L-Arginine is a vasodilator — that is, it dilates the blood vessels, allowing more blood to pass through at once. Arginine stimulates protein production. It also help your body manufacture creatine, a protein that contributes to muscle mass and power. L-Arginine is necessary to get rid of waste also so it’s going to flush out toxins and it will help the body get rid of creatinine, the waste product associated with the process of manufacturing creatine.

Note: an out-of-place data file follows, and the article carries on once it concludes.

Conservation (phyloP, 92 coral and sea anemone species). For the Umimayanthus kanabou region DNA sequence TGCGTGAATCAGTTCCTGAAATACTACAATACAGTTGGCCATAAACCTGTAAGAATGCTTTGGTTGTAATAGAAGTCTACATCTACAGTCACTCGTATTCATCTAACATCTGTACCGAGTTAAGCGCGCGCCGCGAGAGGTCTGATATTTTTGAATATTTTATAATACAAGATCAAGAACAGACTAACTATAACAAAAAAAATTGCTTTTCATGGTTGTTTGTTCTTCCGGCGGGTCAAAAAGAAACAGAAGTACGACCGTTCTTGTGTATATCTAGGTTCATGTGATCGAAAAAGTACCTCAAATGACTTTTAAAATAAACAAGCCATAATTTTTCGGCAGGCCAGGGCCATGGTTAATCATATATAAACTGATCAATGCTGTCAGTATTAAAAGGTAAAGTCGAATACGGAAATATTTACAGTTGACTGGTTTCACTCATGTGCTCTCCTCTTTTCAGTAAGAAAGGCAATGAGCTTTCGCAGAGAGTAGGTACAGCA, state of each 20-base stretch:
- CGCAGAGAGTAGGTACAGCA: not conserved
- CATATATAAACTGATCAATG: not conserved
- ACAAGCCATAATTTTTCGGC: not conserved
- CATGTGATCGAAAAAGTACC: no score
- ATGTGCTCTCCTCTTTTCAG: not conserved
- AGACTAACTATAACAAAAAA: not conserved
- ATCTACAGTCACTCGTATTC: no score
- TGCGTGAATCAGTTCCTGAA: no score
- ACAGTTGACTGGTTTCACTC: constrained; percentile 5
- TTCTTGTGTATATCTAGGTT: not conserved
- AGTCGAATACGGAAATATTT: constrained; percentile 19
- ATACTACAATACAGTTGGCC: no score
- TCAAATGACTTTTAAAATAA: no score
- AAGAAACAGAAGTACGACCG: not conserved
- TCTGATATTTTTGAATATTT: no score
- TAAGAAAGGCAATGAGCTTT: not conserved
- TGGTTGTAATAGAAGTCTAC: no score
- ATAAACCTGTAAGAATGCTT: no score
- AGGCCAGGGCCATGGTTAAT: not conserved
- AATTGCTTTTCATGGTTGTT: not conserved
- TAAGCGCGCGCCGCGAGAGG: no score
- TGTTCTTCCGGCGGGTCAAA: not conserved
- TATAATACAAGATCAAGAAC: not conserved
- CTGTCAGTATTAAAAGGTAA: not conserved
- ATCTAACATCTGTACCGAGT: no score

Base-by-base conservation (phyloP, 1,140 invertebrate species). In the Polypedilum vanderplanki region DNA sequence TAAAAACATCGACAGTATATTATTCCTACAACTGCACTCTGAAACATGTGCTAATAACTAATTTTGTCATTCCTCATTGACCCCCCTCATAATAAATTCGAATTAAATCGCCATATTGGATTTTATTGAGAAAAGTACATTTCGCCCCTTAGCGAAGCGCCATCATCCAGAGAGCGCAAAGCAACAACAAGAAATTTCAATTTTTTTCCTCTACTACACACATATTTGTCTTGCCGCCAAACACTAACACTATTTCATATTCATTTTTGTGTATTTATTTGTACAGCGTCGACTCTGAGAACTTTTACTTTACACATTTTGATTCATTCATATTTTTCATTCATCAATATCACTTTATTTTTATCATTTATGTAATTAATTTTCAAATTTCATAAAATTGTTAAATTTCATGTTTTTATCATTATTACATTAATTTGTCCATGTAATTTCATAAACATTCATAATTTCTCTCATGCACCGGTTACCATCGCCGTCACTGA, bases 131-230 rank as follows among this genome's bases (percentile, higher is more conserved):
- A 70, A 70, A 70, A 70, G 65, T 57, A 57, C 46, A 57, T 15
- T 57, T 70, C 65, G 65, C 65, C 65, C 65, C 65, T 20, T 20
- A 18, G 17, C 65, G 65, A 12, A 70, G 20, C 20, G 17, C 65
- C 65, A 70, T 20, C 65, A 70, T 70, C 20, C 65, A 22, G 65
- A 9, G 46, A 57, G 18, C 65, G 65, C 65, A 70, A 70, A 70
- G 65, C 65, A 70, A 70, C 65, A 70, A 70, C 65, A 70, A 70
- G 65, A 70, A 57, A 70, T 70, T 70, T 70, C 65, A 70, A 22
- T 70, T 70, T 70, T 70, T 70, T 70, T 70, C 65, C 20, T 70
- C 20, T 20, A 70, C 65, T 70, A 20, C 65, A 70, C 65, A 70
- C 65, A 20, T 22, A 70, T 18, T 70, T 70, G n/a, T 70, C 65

(ATP) molecules are the main fuel for the enzyme motors of the muscle in initial high-intensity muscle activity. During muscle contraction, ATP (adenosine tri-phosphate) loses a phosphate molecule to create energy and gets converted to adenosine di-phosphate (ADP). Now in order to produce more energy, ADP must be converted back to ATP. Now when ATP is depleted, creatine acts as a source of phosphate and converts the ADP molecule to ATP molecule. The more creatine that is available to the body, the faster the body can produce ATP molecules, so that more and more energy is available for the muscle contractions. This is how creatine acts as a great energy source for short bursts of exercise such as sprinting, bodybuilding and other athletic activities. These increased amounts of creatine slow the possibility of fatigue and enhances recovery. Also, creatine helps promote muscle growth and development because it increases the number of satellite cells and nuclei in the muscle. You can’t grow bigger muscles without additional nuclei bringing recruited to take care of the extra muscle. Creatine intake, along with training, has been shown in many studies to cause a substantial increase in the number of satellite cells and myonuclei compared to strength training alone, and strength training with protein intake.